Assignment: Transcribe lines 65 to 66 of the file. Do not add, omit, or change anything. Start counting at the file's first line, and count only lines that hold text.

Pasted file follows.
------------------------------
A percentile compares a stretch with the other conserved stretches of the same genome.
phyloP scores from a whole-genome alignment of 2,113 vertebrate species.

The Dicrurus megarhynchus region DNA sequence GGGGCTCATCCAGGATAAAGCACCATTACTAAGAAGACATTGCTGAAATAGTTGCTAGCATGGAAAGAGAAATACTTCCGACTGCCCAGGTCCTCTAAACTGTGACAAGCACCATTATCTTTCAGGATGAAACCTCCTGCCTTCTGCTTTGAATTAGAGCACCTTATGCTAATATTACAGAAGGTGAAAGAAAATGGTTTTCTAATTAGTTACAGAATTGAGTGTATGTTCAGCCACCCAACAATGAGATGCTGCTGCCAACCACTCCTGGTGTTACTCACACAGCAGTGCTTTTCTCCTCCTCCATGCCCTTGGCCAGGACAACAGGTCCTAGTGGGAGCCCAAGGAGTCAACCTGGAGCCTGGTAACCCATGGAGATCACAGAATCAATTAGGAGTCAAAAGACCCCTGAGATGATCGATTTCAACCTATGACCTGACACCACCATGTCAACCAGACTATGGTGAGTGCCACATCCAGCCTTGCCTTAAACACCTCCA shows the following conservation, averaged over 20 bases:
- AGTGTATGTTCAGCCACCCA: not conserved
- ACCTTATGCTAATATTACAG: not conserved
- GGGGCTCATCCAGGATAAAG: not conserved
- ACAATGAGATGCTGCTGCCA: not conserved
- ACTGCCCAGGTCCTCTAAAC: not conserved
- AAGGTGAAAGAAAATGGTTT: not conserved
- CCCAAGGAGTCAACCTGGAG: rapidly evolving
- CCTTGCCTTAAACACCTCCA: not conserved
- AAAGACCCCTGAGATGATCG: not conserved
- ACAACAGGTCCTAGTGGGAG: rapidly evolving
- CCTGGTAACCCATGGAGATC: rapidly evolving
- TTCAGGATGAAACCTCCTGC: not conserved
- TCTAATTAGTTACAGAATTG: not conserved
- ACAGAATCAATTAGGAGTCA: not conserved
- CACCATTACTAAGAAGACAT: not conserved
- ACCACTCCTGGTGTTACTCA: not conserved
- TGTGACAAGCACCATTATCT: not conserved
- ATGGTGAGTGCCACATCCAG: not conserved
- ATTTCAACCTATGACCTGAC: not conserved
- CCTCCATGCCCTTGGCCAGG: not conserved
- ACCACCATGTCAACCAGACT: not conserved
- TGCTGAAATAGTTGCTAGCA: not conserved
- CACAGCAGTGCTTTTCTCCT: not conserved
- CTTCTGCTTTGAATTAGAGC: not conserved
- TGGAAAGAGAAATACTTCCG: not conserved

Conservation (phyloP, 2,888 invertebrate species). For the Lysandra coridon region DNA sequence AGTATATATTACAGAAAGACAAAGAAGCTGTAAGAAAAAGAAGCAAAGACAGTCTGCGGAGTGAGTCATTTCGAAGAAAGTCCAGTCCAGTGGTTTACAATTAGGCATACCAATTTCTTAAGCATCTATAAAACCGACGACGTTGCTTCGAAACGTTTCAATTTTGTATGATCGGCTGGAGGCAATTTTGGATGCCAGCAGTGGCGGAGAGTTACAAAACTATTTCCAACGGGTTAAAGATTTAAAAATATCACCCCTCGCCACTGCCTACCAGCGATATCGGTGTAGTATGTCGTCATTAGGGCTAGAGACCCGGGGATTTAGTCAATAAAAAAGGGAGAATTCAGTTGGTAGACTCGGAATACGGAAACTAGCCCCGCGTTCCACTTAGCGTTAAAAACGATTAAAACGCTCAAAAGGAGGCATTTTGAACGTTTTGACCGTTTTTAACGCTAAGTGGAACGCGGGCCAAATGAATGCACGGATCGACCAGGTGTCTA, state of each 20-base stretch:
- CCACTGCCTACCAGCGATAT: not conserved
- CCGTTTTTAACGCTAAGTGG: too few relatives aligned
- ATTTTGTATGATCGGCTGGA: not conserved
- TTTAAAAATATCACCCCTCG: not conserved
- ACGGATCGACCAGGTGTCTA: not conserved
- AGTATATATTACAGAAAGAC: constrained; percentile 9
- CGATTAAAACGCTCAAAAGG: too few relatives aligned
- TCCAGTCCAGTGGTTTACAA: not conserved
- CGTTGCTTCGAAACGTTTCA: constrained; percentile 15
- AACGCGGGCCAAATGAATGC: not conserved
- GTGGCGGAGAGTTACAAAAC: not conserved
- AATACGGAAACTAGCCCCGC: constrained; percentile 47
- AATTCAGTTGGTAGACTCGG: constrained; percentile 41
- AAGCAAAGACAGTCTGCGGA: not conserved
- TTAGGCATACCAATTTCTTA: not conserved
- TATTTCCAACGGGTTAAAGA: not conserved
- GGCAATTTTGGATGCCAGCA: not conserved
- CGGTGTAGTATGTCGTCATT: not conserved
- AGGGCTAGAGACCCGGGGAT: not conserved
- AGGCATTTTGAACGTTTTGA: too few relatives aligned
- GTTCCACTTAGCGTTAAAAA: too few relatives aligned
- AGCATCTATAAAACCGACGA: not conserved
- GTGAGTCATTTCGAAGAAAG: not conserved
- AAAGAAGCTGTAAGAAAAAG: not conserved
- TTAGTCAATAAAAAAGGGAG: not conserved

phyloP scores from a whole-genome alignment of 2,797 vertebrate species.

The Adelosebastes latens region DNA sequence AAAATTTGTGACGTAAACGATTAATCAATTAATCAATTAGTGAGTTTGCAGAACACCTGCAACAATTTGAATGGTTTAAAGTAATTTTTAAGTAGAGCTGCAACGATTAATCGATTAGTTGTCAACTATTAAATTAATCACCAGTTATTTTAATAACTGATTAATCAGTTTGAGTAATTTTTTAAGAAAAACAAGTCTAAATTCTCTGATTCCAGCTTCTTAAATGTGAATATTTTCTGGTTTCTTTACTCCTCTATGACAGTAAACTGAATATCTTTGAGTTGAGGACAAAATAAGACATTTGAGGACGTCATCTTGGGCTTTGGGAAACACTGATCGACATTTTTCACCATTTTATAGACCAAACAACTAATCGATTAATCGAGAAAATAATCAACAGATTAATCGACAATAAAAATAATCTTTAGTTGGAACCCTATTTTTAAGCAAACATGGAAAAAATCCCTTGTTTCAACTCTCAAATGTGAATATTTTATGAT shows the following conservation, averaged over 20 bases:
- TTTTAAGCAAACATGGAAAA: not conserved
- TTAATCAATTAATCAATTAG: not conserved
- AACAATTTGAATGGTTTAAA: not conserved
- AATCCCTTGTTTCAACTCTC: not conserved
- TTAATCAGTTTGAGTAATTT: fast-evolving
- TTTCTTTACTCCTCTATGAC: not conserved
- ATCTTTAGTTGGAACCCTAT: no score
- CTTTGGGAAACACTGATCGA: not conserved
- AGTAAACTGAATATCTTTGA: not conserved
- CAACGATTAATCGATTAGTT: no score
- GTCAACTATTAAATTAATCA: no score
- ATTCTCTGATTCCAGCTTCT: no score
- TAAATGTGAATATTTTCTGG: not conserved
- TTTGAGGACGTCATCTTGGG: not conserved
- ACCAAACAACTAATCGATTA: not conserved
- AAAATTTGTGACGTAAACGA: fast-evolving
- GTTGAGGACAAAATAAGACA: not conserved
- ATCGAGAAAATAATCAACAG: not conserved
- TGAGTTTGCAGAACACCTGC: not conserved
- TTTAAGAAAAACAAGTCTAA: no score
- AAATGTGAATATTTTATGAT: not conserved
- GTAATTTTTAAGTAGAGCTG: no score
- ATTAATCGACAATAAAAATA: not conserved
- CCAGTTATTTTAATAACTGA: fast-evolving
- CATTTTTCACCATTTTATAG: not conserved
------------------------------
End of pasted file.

- AGTAAACTGAATATCTTTGA: not conserved
- CAACGATTAATCGATTAGTT: no score